Late Byzantine Buildings on the Eastern Fringes of Tel Shiqmona
(Hebrew, pp. 99–129; English summary, pp. 93*–94*)
Hagit Torge and Uzi ‘Ad
Keywords: Carmel, architecture, ethnicity, Christianity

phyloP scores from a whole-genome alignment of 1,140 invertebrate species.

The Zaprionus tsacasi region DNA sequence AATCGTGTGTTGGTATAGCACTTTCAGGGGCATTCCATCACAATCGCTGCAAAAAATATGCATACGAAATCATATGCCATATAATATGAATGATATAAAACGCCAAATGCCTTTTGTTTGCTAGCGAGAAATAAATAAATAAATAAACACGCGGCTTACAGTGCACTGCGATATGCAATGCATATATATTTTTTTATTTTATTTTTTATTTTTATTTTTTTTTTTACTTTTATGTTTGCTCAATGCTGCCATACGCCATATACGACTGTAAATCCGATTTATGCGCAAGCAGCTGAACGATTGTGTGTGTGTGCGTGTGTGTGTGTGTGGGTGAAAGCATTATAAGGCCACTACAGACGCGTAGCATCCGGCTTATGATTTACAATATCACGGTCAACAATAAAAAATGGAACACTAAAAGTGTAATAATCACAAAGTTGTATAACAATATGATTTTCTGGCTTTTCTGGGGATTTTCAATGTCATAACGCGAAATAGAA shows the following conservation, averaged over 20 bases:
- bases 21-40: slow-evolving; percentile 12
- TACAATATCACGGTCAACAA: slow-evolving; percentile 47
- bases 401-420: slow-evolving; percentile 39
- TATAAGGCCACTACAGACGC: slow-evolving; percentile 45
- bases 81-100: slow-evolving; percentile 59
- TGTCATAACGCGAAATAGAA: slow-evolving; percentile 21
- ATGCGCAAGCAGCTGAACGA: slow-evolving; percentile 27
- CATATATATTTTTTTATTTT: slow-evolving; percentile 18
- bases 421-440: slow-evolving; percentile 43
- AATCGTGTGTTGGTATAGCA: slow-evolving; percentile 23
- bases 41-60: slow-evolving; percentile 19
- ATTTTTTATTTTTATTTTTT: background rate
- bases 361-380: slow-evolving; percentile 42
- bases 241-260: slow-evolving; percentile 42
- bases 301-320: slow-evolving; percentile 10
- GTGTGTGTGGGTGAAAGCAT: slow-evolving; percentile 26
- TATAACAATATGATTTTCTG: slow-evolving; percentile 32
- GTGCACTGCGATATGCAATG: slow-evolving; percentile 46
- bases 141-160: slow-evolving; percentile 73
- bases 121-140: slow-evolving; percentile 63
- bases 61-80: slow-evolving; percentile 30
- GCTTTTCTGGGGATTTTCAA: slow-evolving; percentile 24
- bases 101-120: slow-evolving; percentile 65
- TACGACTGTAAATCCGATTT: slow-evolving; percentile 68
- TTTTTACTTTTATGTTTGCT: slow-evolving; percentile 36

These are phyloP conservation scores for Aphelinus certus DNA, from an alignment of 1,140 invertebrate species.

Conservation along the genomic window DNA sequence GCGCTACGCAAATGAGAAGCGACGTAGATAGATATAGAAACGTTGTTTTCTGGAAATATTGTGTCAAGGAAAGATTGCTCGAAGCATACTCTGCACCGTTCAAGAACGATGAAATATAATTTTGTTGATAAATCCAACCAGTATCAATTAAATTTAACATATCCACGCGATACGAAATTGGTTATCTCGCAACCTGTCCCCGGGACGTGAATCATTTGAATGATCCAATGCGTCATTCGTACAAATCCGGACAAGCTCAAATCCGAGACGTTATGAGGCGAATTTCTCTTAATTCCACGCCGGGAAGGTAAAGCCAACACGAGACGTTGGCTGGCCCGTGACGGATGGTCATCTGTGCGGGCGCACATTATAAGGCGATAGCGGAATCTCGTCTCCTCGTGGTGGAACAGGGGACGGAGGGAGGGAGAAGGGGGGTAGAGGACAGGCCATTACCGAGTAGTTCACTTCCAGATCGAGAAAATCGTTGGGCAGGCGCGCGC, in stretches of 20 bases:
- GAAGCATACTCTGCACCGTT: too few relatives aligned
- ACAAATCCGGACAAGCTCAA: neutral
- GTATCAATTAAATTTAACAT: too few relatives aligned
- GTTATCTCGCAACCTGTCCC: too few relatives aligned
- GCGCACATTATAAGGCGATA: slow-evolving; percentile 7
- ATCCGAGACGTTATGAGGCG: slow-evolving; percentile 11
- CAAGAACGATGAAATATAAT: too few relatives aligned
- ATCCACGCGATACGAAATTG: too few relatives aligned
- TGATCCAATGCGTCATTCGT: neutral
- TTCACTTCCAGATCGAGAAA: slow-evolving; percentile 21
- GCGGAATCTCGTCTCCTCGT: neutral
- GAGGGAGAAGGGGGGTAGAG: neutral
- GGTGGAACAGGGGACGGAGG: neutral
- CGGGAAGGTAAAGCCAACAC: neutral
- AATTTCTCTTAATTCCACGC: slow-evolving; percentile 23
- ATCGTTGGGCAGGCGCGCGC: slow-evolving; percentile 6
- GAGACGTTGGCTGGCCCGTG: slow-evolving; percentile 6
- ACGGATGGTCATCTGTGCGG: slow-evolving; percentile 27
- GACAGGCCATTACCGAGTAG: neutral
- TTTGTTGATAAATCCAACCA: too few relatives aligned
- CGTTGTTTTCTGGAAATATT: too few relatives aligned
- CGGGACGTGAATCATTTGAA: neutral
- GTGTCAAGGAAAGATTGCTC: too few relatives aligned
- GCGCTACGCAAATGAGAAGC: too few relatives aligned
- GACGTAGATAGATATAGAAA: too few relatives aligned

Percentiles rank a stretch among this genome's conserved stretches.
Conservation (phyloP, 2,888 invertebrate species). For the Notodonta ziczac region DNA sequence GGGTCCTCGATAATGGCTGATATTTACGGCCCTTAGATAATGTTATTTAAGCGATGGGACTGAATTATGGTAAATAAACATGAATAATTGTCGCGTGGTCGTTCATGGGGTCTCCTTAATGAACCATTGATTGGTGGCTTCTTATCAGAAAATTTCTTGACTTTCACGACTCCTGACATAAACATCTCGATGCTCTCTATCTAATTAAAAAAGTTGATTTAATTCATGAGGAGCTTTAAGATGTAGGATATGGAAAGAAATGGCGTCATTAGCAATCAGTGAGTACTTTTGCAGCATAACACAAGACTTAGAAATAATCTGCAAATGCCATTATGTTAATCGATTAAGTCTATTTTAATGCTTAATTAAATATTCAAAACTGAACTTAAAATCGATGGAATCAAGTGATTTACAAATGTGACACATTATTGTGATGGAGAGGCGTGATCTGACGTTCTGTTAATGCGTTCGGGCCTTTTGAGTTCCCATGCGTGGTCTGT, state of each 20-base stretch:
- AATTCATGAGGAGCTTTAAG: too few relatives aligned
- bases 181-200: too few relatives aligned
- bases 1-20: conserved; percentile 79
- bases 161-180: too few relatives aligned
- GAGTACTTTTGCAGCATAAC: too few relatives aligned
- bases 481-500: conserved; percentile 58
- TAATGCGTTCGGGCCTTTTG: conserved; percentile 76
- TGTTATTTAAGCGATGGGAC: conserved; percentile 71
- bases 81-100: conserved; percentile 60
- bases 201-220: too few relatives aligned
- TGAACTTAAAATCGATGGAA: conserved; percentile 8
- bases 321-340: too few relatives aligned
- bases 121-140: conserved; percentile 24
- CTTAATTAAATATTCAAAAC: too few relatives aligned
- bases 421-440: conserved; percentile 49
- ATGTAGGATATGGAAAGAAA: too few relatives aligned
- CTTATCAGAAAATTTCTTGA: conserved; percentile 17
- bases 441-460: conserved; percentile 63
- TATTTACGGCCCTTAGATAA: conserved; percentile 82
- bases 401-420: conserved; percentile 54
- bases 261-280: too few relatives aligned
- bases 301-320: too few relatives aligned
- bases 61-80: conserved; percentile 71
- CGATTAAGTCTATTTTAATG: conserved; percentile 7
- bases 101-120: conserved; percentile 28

Excavations at Tel Shiqmona, located on the southern outskirts of Haifa, revealed the remains of ashlar-built residential structures (Areas A–C); a large building, probably a basilica church (Area D/E); a foundation of a (city?) wall (Area F); two compounds (Area G), probably part of an industrial area; and a rock-hewn well (Area H). Based on the pottery vessels, metal artifacts, glass finds and coins, it seems that the buildings in Areas A–E were constructed during the second half of the sixth century CE, and were probably part of a neighborhood situated along the eastern fringes of the settlement. The buildings were destroyed and abandoned, apparently following an earthquake during the seventh century CE. The settlement was inhabited by a mixed population of Jews and Christians.
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